As social media becomes the number one news source for young Cambodians, the spectre of ‘fake news’ is haunting a nation whose politics is wracked by rumour and ridicule
In the last days of 2016, a warning from the Thai government spread across Cambodia’s social media like a stain: canned food manufactured in Thailand had been contaminated with HIV. At the urging of some nameless supervisor, the story went, more than 200 HIV-positive workers had intentionally infected countless products with their blood. On Facebook, on Twitter, in mass texts, the message was clear: no Thai product was safe.
It wasn’t until the Thai embassy in Cambodia released a furious statement that rumour gave way to reality: nothing about the story was true. Although exposed as a lie, it had already gone viral.
As Cambodians increasingly turn to social media for their daily information fix, the fervour for ‘fake news’ – which has saturated Western media since it came to define the 2016 US presidential election – has taken hold of a nation where lies and libel have long been used as political weapons.
“[Many social media accounts] just spread rumours instead of posting about confirmed news, and they can also be biased,” said 24-year-old human resources worker Hak Sreypov, a view shared by many of the Phnom Penh residents Southeast Asia Globe spoke to. “So when I read those [sources], I lose confidence and trust in them. Also, sometimes they try to attack certain individuals with their posts. When I see that, I think the page can’t be trusted.”
Sreypov said Facebook remained her main source of news despite its unreliability.
And with some news sites getting plenty of clicks even with dubious content, they are not shying away from publishing material yet to be proven either true or false, choosing instead to regurgitate unsourced information that falls in line with their own political biases.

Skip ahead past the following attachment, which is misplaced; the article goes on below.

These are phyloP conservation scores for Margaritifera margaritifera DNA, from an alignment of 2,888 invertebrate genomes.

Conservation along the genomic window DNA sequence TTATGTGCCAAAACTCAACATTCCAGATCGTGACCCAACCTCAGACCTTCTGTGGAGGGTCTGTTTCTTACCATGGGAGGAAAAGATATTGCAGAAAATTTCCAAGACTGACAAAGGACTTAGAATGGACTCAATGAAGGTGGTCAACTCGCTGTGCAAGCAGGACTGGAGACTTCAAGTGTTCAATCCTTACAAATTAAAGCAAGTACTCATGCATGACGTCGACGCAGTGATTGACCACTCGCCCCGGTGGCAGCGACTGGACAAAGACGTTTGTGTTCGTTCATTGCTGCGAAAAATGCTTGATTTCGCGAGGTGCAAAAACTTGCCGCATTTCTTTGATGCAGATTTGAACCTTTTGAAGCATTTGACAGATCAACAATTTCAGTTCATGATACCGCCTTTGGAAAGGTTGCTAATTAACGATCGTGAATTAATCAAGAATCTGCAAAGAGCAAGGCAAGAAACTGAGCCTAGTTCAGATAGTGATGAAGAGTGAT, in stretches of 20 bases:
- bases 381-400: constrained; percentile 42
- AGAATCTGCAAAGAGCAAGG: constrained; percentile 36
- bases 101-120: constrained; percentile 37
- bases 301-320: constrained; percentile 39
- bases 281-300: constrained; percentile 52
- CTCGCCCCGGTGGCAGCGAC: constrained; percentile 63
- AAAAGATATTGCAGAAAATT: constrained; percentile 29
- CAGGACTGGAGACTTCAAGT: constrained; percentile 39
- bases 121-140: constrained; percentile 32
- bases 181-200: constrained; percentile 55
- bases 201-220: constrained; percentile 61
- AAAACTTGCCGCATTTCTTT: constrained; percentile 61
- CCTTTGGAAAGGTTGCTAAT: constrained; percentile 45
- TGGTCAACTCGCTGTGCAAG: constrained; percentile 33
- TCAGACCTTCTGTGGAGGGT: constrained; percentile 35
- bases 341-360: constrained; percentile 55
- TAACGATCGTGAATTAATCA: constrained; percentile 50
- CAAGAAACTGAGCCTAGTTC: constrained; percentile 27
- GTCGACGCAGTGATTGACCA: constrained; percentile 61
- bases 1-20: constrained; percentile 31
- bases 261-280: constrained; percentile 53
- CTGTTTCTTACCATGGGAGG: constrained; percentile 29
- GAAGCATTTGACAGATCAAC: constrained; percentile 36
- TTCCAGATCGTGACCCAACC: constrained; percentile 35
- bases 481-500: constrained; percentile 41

In early February, a Facebook account under the name ‘Seyha’ posted an unverified recording allegedly exposing then-opposition leader Sam Rainsy working his Parisian charm on an unknown woman. With it came a warning: “All the CNRP [Cambodia National Rescue Party] supporters, please listen: Sam Rainsy, our president, always seeks sexual intercourse with a masseuse and now even a waitress, known as Phal.”
As scoops go, they don’t come much better. Digital news site-cum-government mouthpiece Fresh News soon had the story. Poised above the pained smirk of Cambodia’s most famous opposition face, the black text almost seemed to burn a hole into the screen: “Sam Rainsy Allegedly Seduces a Waitress”.
Alongside the article – an admirable exercise in economy of language at just four paragraphs – was the recording itself: “Today is Thursday,” the man’s voice cooed. “Tomorrow is Friday, then Saturday. Saturday we’ll meet with each other.”
“2017 is the year that CNRP’s heads have faced many alleged mistresses,” Fresh News added helpfully.
Last month, several opposition lawmakers found themselves facing public humiliation after Fresh News faithfully reproduced a barrage of unsourced accusations from the same Facebook page suggesting they were caught up in illegal gambling, extramarital affairs and – most sordidly – public sex within the National Assembly. Never one to miss an opportunity, Prime Minister Hun Sen called for an internal investigation into the rumours and, should it be required, a Buddhist ceremony to thoroughly “cleanse” the building.
Coming less than a week before Cambodia’s exiled opposition leader resigned from his post, in what he framed as an effort to save his party from dissolution at the hands of the ruling Cambodian People’s Party (CPP), this latest round of rumour and raunch may have seemed the least of Rainsy’s worries. But as the international media works itself to fever pitch over the spectre of so-called ‘fake news’, the regime’s relentless attacks on the reputations of its enemies has taken on a grim new character.
Days after Rainsy’s resignation, a letter allegedly written by him was circulated on social media after appearing on Fresh News. In it, “Rainsy” pushed CNRP leaders to appoint his wife as the party’s new president ahead of his deputy Kem Sokha. Although Rainsy dismissed the document as fake, Hun Manith – head of military intelligence and one of the prime minister’s sons – held it up on social media as proof of infighting within the opposition.